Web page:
Two sports cars practising synchronized drifting in an empty parking lot at midnight in Raleigh, North Carolina, USA. Recorded by Steve Burnett.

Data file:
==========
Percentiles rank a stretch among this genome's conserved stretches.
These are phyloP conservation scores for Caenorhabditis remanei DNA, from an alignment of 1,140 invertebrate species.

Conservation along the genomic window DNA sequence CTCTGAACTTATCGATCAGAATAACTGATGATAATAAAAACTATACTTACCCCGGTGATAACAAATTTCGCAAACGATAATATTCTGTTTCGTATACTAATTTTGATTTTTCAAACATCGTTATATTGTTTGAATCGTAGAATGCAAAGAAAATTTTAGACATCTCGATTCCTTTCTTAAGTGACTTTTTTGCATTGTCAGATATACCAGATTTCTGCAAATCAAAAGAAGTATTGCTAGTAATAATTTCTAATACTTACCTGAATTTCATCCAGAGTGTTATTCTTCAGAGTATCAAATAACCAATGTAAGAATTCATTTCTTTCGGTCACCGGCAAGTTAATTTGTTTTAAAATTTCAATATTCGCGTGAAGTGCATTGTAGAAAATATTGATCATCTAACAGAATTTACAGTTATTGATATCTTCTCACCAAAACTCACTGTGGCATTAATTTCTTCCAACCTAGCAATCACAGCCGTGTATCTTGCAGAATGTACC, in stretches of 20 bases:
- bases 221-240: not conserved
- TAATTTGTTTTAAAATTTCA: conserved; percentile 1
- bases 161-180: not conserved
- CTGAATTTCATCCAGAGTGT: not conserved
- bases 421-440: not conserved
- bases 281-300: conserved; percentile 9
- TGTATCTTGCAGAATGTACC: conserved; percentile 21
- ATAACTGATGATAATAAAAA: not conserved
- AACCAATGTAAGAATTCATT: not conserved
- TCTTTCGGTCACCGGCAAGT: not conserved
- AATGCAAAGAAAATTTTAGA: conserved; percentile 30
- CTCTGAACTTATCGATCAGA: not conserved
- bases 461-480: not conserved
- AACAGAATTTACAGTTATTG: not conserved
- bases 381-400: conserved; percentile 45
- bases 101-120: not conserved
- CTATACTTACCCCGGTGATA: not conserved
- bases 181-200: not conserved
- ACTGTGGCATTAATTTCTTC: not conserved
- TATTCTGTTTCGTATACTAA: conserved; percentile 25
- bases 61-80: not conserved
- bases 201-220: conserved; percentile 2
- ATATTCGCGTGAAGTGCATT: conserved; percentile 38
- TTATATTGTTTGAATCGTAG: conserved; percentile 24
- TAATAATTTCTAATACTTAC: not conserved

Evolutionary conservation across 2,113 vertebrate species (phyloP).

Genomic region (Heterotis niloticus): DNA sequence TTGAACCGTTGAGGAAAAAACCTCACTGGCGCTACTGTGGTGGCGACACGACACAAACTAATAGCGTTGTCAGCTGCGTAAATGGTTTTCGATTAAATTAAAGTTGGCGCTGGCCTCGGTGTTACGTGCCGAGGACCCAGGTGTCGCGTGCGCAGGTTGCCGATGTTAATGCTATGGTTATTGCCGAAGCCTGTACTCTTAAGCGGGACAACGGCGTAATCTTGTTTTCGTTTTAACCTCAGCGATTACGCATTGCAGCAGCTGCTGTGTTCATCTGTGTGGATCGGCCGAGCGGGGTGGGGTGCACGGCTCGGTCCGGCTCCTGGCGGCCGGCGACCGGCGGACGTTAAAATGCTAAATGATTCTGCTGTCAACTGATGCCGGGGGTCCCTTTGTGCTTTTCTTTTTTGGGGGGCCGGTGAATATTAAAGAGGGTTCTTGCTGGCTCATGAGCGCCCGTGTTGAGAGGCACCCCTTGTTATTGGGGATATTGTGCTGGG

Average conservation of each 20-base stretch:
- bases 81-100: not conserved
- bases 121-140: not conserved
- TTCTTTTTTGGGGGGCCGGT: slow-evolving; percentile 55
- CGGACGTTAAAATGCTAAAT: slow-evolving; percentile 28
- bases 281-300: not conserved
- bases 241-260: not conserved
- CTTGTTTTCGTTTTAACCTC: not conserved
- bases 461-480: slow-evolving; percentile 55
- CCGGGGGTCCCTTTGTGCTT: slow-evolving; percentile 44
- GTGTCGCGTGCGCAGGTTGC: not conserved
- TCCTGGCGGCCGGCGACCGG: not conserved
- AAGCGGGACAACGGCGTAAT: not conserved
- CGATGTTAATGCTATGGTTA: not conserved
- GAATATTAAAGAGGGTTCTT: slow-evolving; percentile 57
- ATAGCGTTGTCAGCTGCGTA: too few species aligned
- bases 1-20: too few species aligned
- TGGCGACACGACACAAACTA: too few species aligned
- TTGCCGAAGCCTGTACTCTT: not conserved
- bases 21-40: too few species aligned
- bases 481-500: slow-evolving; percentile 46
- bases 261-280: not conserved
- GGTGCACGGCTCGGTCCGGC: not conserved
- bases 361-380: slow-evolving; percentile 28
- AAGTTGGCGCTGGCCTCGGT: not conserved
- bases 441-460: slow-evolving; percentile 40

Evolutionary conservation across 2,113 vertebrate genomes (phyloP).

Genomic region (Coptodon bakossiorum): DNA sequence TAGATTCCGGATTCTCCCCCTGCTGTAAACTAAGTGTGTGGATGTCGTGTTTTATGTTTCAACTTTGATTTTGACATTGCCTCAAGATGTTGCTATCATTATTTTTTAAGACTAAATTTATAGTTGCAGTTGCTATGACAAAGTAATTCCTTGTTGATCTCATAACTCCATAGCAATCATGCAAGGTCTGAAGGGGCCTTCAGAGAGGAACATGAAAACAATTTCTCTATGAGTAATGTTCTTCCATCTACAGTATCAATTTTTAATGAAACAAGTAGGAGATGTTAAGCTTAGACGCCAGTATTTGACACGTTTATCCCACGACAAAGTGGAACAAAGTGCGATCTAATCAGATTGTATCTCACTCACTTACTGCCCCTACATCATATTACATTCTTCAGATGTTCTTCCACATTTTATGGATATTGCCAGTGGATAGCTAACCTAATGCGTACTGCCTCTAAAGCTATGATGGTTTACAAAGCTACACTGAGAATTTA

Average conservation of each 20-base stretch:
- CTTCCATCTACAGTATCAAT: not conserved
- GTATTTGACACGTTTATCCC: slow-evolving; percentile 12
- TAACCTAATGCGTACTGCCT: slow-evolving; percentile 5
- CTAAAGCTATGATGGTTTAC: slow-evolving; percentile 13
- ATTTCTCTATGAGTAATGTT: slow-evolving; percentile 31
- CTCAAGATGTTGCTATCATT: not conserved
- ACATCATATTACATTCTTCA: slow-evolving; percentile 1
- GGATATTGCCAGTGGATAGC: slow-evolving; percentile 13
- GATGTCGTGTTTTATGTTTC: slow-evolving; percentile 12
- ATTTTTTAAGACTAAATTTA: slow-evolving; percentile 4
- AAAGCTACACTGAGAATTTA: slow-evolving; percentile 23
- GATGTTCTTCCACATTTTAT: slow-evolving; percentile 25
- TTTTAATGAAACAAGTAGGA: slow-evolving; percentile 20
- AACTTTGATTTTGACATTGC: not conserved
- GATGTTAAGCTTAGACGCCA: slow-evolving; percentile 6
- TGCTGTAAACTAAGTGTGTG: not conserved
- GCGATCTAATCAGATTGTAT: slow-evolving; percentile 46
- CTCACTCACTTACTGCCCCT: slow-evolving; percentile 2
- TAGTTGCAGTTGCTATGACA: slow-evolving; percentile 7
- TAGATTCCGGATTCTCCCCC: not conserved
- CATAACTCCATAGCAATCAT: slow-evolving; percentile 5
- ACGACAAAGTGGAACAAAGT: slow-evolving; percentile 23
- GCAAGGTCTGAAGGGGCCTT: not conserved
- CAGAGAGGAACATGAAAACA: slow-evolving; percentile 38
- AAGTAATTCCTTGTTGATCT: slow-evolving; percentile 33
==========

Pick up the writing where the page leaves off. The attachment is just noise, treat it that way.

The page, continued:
Monte Grappa WW1 shelter reimagined by Cities and Memory. Walking around inside a shelter carved from the very rock of the mountain was a humbling experience, thinking of the incredible hardship enduring during the Great War in the mountains, and the effort that had to go into creating a supply line.  As a sonic tribute, the recording is blended with La Canzone del Grappa ('Mount Grappa'), a song composed in August 1918 by Captain Antonio Meneghetti as we make our way around the shelter, fading at the end as we reemerge into the misty daylight. Here are the lyrics, in both Italian and English. La Canzone del Grappa Monte Grappa tu sei la mia patria, sovra a te il nostro sole risplende, a te mira chi spera ed attende i fratelli che a guardia vi stan. Contra a te già s'infranse il nemico, che all'Italia tendeva lo sguardo: non si passa un cotal baluardo affidato ad italici cuor. Monte Grappa tu sei la mia patria, sei la stella che addita il cammino, sei la gloria, il volere, il destino, che all'Italia ci fa ritornar. Le tue cime fur sempre vietate per il piè dell'odiato straniero dei tuoi fianchi egli ignora il sentiero che pugnando più volte tentò. Qual la candida neve che al verno ti ricopre di splendido ammanto, tu sei puro ed invitto col vanto che il nemico non lasci passar. Monte Grappa tu sei la mia patria... O montagna per noi tu sei sacra giù di lì scenderanno le schiere che irrompenti a spiegate bandiere l'invasore dovranno scacciar. Ed i giorni del nostro servaggio che scontammo mordendo nel freno, in un forte avvenire sereno noi ben presto vedremo mutar. Monte Grappa tu sei la mia patria... English Translation - Mount Grappa Mount Grappa you are my motherland our sun shines over you Those who hope and wait they look at you they look at the brothers at guard on you The enemy's already broken against you, he who already aimed to Italy no one can pass such a bulwark put in charge to Italian hearts. Mount Grappa you are my motherland, you are the star showing the way you are the glory, the will, the destiny, that makes us remembering Italy Your peaks were always banned to the foot of the hated foreigner he doesn't know the way on your flanks that he tried to fight out. Like the snow that in winter covers you with a white mantel so you are pure and undefeated with the pride of having never let the enemy pass. Mount Grappa you are my motherland... O mountain, you are sacred to us the stormy ranks, with flags raised will descend from you to drive out the enemy We will soon see the days of our servitude, that we endured with great efforts, change in a serene future. Mount Grappa you are my motherland...